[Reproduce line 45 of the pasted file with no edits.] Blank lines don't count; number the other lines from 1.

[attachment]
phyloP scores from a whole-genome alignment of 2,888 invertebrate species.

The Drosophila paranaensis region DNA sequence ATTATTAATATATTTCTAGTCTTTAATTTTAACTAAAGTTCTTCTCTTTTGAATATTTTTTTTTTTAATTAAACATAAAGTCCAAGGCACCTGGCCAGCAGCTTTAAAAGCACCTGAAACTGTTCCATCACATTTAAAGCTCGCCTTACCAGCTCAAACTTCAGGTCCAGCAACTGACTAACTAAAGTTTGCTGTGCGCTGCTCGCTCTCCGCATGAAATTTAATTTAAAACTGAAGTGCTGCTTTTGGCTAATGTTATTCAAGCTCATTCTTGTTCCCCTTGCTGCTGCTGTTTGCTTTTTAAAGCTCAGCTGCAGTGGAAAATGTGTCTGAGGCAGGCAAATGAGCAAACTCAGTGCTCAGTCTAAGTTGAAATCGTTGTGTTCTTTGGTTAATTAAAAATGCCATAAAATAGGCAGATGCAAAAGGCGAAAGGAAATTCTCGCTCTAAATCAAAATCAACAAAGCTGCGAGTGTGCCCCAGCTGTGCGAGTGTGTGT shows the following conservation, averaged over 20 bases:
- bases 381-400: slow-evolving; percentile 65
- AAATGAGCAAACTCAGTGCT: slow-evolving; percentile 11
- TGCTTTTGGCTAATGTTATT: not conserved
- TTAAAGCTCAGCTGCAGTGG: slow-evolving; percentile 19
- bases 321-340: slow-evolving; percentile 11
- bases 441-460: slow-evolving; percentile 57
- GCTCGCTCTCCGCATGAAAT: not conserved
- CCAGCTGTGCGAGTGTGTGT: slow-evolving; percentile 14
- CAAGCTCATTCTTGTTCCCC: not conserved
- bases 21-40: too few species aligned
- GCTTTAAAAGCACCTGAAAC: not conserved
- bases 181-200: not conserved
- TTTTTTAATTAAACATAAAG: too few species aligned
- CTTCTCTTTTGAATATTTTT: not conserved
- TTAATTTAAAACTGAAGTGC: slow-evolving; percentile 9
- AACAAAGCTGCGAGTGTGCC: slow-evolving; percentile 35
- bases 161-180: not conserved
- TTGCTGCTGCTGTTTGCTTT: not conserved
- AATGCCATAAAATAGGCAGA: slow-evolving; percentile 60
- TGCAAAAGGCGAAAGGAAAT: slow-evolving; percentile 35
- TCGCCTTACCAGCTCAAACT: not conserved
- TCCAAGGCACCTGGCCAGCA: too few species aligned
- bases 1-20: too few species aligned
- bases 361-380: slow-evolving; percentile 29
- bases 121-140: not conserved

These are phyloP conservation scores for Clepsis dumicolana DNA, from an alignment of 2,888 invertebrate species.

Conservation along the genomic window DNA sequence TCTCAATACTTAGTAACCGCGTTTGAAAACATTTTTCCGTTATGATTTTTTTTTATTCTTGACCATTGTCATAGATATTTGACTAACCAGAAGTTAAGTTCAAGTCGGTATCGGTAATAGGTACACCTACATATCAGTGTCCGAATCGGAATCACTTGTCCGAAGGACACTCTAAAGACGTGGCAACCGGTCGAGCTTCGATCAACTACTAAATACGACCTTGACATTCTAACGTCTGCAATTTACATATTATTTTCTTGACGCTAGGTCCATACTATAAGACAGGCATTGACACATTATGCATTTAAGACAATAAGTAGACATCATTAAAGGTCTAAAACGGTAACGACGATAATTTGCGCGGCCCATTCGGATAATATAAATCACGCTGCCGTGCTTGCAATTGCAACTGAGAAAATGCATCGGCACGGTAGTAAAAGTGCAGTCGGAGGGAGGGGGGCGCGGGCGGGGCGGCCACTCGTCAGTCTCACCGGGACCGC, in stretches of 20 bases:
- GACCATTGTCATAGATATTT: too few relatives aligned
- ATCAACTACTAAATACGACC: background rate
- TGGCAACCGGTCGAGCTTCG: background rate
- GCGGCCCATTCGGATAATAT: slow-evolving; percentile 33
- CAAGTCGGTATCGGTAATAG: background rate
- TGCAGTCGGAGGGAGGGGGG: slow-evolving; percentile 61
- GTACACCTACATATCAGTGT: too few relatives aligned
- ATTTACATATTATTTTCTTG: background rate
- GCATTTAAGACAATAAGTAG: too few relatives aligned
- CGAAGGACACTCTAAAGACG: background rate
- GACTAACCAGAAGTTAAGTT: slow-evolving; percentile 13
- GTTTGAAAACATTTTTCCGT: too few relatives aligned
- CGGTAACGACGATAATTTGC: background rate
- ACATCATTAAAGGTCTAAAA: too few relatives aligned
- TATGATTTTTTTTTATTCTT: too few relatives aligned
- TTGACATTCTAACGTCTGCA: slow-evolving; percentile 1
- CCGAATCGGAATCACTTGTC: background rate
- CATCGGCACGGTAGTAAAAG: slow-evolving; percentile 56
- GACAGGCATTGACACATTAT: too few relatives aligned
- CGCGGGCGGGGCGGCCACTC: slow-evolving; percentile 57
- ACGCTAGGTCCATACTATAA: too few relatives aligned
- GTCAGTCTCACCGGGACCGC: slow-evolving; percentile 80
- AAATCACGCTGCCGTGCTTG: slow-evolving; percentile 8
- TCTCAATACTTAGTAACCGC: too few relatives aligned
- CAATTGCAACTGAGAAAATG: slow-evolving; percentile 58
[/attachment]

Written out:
- TTGACATTCTAACGTCTGCA: slow-evolving; percentile 1